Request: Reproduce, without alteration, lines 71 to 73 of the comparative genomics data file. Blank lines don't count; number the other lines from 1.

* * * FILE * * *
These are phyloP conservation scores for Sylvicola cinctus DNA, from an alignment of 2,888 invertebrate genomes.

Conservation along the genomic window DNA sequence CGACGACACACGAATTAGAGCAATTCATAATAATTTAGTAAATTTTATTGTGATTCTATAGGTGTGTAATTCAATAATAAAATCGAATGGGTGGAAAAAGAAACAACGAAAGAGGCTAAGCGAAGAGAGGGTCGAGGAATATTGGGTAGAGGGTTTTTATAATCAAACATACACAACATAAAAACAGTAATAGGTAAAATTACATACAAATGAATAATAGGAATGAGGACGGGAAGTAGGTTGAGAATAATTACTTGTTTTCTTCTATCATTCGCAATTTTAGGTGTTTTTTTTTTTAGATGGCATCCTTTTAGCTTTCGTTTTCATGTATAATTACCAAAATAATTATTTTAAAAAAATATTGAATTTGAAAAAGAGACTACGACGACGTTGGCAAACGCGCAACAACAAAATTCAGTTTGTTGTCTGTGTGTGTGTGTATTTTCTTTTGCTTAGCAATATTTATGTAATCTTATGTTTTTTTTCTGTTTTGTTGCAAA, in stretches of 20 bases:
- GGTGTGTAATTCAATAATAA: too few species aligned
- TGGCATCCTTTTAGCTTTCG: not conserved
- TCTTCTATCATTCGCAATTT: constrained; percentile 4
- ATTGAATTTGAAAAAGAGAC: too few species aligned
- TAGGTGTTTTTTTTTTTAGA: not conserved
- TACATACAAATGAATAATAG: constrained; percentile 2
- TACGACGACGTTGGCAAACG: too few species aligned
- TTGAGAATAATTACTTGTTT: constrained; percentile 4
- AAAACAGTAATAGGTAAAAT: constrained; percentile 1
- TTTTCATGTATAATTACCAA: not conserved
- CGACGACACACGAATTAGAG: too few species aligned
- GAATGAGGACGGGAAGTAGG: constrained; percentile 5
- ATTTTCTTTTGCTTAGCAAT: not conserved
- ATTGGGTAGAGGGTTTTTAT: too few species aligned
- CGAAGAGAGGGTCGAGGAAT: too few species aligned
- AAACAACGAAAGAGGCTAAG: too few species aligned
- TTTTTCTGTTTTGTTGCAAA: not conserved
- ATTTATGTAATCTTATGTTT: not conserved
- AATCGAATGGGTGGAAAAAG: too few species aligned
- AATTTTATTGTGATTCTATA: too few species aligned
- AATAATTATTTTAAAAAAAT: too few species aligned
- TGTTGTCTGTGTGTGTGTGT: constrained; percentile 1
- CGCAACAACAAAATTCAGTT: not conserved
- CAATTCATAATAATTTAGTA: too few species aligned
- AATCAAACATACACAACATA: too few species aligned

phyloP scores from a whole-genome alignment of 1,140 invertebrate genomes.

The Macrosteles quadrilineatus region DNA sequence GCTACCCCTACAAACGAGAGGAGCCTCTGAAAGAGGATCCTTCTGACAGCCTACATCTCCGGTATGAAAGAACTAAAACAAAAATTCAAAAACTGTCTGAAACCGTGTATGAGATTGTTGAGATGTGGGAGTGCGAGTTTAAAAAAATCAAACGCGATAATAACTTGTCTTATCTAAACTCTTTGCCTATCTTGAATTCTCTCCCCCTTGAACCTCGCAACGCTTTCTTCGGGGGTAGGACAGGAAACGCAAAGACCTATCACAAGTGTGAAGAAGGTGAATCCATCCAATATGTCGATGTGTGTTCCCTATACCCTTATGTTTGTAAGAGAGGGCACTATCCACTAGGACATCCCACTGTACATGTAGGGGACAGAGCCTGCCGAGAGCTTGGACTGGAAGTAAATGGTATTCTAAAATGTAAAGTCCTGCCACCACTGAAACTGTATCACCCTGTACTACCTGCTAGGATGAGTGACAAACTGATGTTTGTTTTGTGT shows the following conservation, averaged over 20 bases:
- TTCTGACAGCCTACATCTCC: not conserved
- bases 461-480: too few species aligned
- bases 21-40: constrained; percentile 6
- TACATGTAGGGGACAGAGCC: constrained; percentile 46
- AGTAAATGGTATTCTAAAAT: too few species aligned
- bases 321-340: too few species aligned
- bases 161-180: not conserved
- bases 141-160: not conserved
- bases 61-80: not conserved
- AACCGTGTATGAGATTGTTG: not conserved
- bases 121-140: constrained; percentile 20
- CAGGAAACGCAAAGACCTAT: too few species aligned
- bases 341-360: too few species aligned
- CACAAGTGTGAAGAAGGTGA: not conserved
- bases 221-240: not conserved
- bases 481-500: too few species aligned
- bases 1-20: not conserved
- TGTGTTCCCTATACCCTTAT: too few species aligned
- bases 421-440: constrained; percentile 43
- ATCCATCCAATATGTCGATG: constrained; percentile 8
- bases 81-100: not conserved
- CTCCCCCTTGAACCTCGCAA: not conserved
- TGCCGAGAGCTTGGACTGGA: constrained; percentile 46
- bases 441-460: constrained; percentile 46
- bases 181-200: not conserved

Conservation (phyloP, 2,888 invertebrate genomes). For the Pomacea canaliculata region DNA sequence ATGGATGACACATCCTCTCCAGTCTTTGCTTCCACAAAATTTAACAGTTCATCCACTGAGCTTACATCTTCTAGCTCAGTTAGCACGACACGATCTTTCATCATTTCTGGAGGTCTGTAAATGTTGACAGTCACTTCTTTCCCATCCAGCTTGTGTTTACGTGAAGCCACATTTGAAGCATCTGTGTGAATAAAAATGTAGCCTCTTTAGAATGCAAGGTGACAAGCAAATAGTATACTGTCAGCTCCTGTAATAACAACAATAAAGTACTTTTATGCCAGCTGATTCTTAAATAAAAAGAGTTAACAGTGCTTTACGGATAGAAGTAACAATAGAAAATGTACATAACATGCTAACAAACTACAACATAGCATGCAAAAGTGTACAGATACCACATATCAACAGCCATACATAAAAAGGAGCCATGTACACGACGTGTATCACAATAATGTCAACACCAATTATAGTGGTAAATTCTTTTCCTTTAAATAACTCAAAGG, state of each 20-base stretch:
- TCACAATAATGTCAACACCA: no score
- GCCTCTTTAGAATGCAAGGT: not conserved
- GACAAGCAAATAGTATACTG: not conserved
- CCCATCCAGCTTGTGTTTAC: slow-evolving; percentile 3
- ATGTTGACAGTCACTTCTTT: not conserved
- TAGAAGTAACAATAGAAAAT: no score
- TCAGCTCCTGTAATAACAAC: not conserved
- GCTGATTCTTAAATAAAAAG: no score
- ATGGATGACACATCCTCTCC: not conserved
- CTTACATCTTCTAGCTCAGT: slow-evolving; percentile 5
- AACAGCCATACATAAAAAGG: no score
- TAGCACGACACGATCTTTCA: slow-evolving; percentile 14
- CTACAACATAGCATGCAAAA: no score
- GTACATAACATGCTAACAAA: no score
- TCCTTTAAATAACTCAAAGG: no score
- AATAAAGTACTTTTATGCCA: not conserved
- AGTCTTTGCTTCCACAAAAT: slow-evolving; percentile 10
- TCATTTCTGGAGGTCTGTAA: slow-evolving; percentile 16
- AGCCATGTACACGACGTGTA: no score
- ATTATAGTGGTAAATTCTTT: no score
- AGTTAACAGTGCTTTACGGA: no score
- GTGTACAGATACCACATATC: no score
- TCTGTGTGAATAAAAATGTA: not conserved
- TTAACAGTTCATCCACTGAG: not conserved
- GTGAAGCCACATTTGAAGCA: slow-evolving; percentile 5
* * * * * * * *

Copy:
- AATAAAGTACTTTTATGCCA: not conserved
- AGTCTTTGCTTCCACAAAAT: slow-evolving; percentile 10
- TCATTTCTGGAGGTCTGTAA: slow-evolving; percentile 16